At a time of growing concern about income inequality, the Pew Research Center has developed a calculator to give people an idea of exactly how they’re doing, pay-wise.
Put in a few details — your state, metro area, household income, and household size — and the calculator will give you the data, telling you whether you are in the upper-, middle-, or lower-income tier.
The calculator, which Pew released last month, was based on government data for 2016. It will also tell you, based on your age, education level, race or ethnicity, and marital status, how you compare with other adults in the United States similar to you.
Pew says none of your data will be stored or shared with anyone.
Overall, in 2016, 52 percent of American adults lived in middle-income households, 29 percent in lower-income households, and 19 percent in upper-income households, Pew said.
The share of adults in middle-income households remained about the same in 2016 as in 2011, but it has been generally shrinking over the past several decades, Pew said.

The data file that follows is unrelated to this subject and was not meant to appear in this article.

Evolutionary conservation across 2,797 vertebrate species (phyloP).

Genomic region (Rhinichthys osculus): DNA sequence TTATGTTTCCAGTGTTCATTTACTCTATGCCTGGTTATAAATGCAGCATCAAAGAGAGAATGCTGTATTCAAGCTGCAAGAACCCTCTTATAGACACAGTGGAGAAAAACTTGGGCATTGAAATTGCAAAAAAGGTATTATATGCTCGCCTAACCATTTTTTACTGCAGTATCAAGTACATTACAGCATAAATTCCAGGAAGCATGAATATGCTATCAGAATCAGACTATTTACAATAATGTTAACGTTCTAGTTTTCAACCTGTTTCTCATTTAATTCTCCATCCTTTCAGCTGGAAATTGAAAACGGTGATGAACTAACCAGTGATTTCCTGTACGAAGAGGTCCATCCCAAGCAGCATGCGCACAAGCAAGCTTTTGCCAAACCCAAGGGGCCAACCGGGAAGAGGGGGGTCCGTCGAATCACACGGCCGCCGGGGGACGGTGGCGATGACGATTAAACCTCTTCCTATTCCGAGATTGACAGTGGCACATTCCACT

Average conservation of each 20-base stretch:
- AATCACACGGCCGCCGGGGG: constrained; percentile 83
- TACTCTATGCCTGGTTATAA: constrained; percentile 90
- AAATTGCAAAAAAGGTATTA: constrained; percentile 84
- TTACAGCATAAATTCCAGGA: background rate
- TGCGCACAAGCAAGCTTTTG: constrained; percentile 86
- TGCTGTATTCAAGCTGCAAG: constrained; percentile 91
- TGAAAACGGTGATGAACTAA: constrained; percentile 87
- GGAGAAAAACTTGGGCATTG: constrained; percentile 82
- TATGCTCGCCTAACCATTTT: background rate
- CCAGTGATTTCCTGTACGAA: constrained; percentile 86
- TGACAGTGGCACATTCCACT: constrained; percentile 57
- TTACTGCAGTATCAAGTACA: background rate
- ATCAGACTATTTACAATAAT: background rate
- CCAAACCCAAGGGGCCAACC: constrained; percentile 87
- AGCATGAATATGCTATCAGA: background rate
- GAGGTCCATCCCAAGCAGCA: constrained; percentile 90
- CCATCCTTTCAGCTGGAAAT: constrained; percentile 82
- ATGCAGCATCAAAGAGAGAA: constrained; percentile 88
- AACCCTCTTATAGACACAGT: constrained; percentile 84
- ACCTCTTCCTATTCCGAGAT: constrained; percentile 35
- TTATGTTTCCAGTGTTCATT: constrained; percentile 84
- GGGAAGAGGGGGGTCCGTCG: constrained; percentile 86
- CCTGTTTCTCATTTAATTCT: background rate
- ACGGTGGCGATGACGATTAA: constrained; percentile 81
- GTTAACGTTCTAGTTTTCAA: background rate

In 1971, 61 percent of American adults lived in middle-income households, 25 percent in lower-income households, and 14 percent in upper-income households, Pew said.
Census reports show that Massachusetts households in the middle earned about $77,000 last year.
The Pew calculator does not tell the whole story. It doesn’t look at total wealth, the amount of assets you might have, such as money in the bank or a house, minus your debts.
And there’s bad news regarding wealth: The median amount of wealth of middle-income families in 2016 was 33 percent lower than in 2007, before the Great Recession; and 42 percent lower for lower-income families. (In fact, the net worth of the middle- and lower-income families was comparable with 1989 levels, Pew said.)
It was a different story for upper-income families: Their median wealth has rebounded from the recession, up 10 percent, Pew said.
The recovery has been uneven, the New York Times reports, with the very wealthy bouncing back and those dependent on their savings or income still struggling.
The Washington Post also reports that the top 10 percent of working-age households are the only ones who, after inflation adjustments, were richer in 2016 than in 2007.